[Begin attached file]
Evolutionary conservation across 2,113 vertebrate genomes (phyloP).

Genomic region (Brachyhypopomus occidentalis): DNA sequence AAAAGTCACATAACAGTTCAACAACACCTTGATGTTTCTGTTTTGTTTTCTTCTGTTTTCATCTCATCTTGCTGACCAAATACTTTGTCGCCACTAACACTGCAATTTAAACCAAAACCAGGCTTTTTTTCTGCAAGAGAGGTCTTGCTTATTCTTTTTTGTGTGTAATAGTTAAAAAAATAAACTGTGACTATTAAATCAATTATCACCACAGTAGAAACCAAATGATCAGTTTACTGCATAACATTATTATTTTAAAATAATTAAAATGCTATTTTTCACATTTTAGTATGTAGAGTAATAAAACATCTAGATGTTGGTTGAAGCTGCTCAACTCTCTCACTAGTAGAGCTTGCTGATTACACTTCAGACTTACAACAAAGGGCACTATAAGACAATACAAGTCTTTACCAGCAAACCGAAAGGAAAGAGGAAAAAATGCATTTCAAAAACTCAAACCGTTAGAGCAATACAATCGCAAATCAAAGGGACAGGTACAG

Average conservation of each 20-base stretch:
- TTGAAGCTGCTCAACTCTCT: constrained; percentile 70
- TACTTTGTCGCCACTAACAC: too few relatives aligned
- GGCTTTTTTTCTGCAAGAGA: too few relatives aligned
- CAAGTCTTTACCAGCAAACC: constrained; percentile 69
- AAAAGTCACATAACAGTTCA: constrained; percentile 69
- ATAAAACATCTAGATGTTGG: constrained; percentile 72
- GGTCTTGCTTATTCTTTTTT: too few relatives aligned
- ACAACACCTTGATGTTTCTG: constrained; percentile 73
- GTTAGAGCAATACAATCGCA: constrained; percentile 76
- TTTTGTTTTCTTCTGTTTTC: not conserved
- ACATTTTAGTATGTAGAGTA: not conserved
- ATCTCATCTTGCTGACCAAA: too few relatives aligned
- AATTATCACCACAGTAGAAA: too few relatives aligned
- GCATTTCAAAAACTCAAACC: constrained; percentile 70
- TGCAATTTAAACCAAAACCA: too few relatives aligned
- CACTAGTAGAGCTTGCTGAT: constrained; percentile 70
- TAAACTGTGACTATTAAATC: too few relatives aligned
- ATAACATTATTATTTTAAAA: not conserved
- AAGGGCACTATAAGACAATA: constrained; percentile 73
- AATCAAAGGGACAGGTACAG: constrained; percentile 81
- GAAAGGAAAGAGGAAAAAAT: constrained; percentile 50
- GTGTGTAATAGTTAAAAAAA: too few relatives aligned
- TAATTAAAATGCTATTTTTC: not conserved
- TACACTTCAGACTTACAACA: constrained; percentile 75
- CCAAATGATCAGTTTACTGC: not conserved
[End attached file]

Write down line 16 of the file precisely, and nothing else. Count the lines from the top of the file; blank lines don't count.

- AATTATCACCACAGTAGAAA: too few relatives aligned